Private equity powerhouse Thoma Bravo has agreed to buy from early investors a majority stake in identity management vendor Centrify, the companies said Tuesday.
Financial details of the transaction were not disclosed.
Centrify, a Santa Clara, Calif.-headquartered vendor of cloud security and identity management solutions, established itself in the small- and midmarket before shifting focus to securing access to apps in the enterprise. To that end, the company recently revamped its channel program to make it more attractive to system integrators.
For Centrify — with backing from Thoma Bravo, known for driving growth in its holding portfolio — should help the company expand its product capabilities, both organically and through acquisitions, Centrify CEO Tom Kemp said in a blog.
"We believe that this transaction optimally positions us to accelerate our pace of innovation," Kemp said, in Privileged Access Management and Identity-as-a-Service solutions, and a broader vision around Zero Trust Security.
But the change in ownership will not impact day-to-day operations, the CEO said.
A growth-focused investor is extremely important for companies in the identity management space, which face challenges not only from other security vendors, but also the public cloud giants that drive much of their business, said Ric Opal, vice president at SWC Technology, a Microsoft partner based in Oak Brook, Ill.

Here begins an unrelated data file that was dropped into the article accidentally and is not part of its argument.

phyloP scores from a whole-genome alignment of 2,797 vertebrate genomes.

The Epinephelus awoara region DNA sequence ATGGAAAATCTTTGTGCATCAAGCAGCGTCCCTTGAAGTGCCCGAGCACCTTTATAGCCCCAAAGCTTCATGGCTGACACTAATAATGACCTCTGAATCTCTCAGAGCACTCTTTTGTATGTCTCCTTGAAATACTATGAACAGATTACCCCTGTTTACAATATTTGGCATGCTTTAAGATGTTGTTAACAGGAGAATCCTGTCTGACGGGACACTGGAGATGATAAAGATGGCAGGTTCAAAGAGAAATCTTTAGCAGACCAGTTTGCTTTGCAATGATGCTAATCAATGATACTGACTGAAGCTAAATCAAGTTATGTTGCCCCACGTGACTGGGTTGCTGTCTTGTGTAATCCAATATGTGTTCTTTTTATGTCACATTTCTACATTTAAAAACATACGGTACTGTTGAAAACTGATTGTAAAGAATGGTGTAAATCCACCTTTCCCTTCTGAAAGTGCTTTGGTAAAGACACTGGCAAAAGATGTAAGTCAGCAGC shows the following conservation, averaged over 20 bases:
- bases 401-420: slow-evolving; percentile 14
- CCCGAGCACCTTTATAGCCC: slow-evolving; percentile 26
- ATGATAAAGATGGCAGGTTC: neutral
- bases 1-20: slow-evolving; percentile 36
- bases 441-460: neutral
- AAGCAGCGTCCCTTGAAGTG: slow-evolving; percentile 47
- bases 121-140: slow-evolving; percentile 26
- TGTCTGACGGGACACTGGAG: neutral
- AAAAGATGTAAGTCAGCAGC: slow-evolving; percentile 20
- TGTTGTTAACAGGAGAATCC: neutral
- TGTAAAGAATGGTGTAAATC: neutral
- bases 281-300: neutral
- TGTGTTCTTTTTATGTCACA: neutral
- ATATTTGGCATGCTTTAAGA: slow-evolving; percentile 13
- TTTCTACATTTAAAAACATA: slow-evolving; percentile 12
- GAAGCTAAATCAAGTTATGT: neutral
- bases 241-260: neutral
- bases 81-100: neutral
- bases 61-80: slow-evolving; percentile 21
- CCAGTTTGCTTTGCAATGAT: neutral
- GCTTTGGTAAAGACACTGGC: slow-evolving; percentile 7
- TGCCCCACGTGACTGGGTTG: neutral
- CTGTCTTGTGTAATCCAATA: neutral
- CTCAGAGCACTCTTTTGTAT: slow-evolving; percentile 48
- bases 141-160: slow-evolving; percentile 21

Many of Centrify's more than 5,000 customers are using the service to secure access to Microsoft's Azure cloud. But the world's largest software company is balancing support for ISVs in its ecosystem with aggressive development of native identify management solutions — "formidable products like Azure Active Directory Premium and single sign-on and those motions," Opal said.
There's a dynamic of "coopetition" with cloud providers and ISVs in their ecosystems — and the providers have a built-in advantage, because "customers don’t want to deal with finger-pointing" to other vendors, he told CRN.
All that means is the smaller specialists in access management services like Centrify and Okta must "invest in innovation, and continue to provide solutions that are relevant in the market where there's a need," Opal said.
Thoma Bravo could help Centrify do that, Opal said.
The private equity firm will buy its stake from current venture capital investors Mayfield, Accel, Jackson Square Ventures and Index Ventures.
Thoma Bravo owns stakes in other cybersecurity companies, including SailPoint, McAfee, and Barracuda.